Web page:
Ontario's Ministry of Research and Innovation is contributing a $3-million forgivable loan to support the demonstration system, which will supply emission-free electricity and heat to the Wal-Mart store. Minister John Wilkinson attended an event to launch the project.
"On just one Wal-Mart store, this Ontario product can reduce greenhouse gas emissions by 390 tonnes per year," said Wilkinson.
But the announcement was just as much about creating green-collar jobs as is was about green technology adoption. Ottawa-based Menova Energy Inc., which is supplying the system for Wal-Mart, has turned to struggling automotive parts maker Woodbine Tool & Die for its manufacturing.
"They're just stoked, and they've really been super accommodating," said Dave Gerwing, president and founder of Menova. "They offer the kind of scale we needed."
Menova has created a "concentrated" solar-energy system that magnifies the sunlight by 1,000 times onto tiny solar cells, resulting in a dramatic reduction in costs and highly efficient electricity production. The heat from this intense focusing of sunlight is also captured, creating another source of emission-free energy that can replace fossil fuels typically used for space and hot-water heating.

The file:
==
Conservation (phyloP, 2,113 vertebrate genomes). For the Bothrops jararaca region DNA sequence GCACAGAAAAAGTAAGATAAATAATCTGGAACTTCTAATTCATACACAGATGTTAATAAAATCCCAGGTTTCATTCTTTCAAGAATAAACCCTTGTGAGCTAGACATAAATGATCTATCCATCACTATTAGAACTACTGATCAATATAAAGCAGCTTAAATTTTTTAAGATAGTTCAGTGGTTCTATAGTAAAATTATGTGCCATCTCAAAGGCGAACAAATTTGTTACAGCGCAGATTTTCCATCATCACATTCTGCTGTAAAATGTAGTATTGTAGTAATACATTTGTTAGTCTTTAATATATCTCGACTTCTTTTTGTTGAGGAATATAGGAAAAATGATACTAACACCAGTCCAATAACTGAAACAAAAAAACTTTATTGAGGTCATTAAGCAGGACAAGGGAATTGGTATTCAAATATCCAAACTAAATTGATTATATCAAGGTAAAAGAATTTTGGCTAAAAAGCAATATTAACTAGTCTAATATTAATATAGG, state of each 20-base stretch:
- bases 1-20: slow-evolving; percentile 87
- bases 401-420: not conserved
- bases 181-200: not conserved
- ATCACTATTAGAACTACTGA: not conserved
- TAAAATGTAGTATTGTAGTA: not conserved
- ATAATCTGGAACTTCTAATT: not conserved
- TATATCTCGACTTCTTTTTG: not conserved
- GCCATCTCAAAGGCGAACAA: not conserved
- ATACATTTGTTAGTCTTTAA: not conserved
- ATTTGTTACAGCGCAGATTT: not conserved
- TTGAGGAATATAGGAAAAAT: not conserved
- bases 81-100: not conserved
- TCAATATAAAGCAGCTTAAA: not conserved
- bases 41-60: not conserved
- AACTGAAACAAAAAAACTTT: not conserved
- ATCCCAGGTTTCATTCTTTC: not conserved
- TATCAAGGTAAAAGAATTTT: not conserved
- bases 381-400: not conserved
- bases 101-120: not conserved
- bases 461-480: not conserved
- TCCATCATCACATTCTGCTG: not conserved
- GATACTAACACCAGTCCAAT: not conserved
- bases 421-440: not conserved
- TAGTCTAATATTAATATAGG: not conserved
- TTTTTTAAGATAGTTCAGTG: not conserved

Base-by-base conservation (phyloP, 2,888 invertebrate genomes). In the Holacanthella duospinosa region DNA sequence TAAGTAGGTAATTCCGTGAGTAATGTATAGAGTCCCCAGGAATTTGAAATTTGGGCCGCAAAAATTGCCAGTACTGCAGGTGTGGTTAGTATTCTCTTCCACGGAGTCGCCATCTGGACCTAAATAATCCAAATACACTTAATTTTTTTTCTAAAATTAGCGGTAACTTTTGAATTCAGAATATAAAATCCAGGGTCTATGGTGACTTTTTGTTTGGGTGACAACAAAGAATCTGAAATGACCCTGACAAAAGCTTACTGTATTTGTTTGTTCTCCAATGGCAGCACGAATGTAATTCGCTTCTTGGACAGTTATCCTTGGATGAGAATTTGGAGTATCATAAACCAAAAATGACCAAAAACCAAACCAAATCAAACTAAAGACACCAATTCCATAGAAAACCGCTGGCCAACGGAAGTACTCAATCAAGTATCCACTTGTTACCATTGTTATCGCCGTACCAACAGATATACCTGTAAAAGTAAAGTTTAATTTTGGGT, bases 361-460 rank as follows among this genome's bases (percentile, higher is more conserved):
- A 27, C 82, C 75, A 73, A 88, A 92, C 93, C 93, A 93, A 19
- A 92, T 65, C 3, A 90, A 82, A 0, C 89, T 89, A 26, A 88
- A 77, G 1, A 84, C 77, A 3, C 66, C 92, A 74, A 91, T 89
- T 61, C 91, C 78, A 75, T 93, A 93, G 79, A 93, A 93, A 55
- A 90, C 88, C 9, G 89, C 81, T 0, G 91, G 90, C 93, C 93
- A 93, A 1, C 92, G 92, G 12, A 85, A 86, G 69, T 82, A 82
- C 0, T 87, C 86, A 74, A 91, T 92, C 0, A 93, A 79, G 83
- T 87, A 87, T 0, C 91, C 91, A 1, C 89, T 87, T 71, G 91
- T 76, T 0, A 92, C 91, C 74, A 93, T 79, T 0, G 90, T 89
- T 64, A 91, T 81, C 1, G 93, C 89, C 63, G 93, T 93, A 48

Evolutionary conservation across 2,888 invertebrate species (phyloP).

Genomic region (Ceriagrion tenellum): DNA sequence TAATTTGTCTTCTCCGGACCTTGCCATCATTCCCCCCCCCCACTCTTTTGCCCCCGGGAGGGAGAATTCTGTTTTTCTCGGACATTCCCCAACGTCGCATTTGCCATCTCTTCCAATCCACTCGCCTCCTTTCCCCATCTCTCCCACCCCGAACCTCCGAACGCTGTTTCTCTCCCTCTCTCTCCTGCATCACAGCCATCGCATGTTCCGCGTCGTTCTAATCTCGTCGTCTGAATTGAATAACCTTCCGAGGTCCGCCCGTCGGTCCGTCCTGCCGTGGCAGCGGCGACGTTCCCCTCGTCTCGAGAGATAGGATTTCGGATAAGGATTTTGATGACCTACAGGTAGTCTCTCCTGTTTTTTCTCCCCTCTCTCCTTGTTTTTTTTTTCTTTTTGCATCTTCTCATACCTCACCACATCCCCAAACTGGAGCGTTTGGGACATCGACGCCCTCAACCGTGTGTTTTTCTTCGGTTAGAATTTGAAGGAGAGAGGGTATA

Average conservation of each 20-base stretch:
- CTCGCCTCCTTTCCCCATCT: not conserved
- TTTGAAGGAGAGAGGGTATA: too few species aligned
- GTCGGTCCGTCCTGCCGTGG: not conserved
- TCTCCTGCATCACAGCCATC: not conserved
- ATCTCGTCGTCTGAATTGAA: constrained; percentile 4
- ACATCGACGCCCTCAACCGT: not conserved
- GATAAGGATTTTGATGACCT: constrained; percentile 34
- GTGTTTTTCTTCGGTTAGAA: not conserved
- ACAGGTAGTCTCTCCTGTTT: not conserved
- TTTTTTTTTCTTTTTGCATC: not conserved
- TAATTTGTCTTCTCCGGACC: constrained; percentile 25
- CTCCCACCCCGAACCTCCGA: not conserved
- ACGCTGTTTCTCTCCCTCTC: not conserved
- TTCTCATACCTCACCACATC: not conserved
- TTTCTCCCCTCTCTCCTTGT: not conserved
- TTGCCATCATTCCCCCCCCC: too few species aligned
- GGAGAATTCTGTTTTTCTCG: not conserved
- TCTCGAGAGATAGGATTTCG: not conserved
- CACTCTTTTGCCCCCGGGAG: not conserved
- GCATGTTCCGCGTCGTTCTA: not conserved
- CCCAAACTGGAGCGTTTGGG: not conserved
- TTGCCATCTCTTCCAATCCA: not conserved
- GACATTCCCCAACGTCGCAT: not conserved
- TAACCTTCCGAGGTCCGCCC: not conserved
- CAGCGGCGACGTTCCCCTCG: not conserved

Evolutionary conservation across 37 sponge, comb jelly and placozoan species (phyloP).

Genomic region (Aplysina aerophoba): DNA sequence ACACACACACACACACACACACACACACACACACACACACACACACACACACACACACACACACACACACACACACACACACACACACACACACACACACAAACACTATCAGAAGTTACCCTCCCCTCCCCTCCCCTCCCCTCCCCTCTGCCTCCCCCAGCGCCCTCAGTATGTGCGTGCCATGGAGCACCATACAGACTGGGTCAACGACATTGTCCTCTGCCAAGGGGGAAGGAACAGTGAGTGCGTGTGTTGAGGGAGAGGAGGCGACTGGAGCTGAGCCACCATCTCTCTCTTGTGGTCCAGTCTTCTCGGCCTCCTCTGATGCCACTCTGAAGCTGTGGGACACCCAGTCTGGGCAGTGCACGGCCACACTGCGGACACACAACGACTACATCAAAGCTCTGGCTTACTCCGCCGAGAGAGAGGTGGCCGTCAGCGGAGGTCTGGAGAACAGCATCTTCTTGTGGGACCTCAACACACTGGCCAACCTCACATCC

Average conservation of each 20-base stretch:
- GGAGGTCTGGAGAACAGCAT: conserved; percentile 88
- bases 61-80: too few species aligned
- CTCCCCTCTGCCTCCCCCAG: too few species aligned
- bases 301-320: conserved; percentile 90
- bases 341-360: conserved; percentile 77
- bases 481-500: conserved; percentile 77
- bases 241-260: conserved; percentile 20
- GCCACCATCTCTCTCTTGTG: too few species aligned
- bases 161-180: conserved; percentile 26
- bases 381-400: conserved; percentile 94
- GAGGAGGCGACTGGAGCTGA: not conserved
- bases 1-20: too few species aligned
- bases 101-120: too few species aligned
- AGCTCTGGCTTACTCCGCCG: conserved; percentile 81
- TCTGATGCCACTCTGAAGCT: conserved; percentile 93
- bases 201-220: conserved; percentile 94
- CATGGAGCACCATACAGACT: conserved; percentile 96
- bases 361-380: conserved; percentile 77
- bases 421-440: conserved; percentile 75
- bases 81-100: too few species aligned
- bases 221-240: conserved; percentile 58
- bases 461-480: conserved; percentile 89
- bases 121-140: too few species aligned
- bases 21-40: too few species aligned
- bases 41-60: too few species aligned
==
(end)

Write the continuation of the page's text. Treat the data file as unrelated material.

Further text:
In what could be called a solar hat trick, Menova is also capable of capturing the sunlight in fibre-optic cables and redirecting it inside a building. By bringing outside sunlight indoor, buildings can reduce their reliance during the day on conventional lighting and the electricity it requires.
Gerwing has leased 25,000 square feet of space at Woodbine Tool & Die's stamping facility in Markham, close to where Wal-Mart plans to build its new Supercentre. Menova has the option of doubling its space requirements.
"It's the kind of scale we need," said Gerwing, adding that Woodbine Tool & Die is an example of how highly skilled yet struggling industries in Ontario can adapt to new opportunities, such as solar. "We have a great shot at a global business from Ontario."
Tibor Urbanek, founder of Woodbine Tool & Die, said the company has no choice but to be flexible, given the current economic climate in the automotive sector. "Physically, we are ready to expand in this new direction," he said. "This project is exciting."
Wilkinson said Menova and its collaboration with Woodbine Tool & Die is a "shining example" of how the province's manufacturing economy can be retooled for green jobs of the future.